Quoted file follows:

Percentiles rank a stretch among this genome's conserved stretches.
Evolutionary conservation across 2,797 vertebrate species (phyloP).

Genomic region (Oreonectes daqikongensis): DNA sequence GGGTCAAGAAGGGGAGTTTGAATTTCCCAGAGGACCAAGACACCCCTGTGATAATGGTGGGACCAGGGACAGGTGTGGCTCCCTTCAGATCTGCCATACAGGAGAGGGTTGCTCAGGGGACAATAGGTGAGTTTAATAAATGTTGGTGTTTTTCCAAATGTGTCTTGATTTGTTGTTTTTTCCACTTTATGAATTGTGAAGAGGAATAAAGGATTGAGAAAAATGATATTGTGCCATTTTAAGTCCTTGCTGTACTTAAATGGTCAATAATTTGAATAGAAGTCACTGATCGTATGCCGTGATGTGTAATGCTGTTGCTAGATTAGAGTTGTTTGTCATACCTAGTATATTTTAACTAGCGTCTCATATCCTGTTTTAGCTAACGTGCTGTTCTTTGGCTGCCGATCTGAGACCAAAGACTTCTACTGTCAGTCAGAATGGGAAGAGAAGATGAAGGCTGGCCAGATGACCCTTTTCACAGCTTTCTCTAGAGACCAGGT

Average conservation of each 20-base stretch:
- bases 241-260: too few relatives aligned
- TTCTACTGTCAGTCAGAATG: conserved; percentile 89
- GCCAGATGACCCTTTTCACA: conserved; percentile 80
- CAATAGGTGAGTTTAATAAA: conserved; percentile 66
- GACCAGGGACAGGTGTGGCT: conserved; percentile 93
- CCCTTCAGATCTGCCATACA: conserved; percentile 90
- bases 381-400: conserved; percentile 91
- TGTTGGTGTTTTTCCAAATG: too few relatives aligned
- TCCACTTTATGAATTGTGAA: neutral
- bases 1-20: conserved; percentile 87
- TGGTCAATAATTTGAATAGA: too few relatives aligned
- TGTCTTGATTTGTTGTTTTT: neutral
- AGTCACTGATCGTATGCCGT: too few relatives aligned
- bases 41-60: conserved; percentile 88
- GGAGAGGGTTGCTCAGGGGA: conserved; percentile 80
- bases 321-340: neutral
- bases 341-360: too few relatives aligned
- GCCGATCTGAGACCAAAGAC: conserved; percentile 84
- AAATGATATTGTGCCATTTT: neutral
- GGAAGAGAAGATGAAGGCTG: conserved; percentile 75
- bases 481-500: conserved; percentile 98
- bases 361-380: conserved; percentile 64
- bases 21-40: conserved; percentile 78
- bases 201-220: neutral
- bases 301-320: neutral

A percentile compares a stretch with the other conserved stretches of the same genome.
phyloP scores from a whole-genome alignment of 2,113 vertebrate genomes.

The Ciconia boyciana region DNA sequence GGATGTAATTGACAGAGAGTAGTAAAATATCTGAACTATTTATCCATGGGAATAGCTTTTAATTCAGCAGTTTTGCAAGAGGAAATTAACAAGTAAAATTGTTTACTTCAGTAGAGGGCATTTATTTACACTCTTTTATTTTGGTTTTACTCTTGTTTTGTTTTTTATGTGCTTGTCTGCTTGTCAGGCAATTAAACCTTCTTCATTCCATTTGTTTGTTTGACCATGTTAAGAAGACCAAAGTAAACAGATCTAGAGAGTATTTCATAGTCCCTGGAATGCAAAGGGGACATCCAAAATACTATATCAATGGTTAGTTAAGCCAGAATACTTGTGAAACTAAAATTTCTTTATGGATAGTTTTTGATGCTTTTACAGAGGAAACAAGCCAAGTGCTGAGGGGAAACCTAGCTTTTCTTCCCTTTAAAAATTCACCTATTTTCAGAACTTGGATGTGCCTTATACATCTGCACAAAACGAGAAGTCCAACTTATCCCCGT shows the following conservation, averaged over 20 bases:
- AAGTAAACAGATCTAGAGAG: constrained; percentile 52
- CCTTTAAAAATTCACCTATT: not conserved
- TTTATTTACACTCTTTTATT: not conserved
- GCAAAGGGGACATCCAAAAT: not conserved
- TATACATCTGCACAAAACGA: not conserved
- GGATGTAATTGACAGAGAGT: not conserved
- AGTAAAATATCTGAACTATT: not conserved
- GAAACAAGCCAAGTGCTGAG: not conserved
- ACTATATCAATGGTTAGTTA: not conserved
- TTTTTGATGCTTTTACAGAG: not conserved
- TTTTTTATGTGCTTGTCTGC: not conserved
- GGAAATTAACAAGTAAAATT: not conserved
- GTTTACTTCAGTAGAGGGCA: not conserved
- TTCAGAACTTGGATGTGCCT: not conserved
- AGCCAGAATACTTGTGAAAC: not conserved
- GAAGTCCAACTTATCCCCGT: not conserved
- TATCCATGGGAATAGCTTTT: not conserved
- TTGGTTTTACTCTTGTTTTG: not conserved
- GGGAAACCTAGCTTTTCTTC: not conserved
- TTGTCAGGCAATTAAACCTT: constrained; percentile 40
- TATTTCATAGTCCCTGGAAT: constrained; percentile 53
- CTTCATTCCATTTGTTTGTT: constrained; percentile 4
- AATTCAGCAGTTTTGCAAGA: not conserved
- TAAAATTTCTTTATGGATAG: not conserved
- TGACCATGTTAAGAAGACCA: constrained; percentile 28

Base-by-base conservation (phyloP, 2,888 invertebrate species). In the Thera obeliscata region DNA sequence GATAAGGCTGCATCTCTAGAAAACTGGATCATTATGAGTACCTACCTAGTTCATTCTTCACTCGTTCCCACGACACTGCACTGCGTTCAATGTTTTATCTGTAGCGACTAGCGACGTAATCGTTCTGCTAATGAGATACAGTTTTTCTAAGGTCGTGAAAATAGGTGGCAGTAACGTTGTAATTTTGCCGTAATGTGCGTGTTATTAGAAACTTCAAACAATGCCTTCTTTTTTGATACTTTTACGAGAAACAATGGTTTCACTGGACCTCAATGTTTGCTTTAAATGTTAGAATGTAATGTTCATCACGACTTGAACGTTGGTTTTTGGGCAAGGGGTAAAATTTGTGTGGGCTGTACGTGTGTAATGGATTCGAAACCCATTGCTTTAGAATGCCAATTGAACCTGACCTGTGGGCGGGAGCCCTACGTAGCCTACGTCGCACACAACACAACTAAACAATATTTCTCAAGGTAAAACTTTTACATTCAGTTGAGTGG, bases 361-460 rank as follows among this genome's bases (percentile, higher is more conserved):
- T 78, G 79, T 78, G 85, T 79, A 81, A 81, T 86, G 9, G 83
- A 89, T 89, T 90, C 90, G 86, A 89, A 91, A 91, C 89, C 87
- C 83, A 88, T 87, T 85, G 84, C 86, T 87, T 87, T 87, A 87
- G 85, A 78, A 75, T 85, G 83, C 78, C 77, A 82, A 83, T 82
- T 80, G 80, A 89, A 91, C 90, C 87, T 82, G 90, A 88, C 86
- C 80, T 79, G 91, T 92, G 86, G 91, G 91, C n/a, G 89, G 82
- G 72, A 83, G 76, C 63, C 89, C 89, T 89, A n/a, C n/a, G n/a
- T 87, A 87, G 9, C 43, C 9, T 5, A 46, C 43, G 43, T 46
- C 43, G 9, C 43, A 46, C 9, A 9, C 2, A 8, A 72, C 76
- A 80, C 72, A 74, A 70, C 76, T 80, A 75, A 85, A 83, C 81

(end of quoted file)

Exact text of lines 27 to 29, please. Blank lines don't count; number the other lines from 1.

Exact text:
- bases 21-40: conserved; percentile 78
- bases 201-220: neutral
- bases 301-320: neutral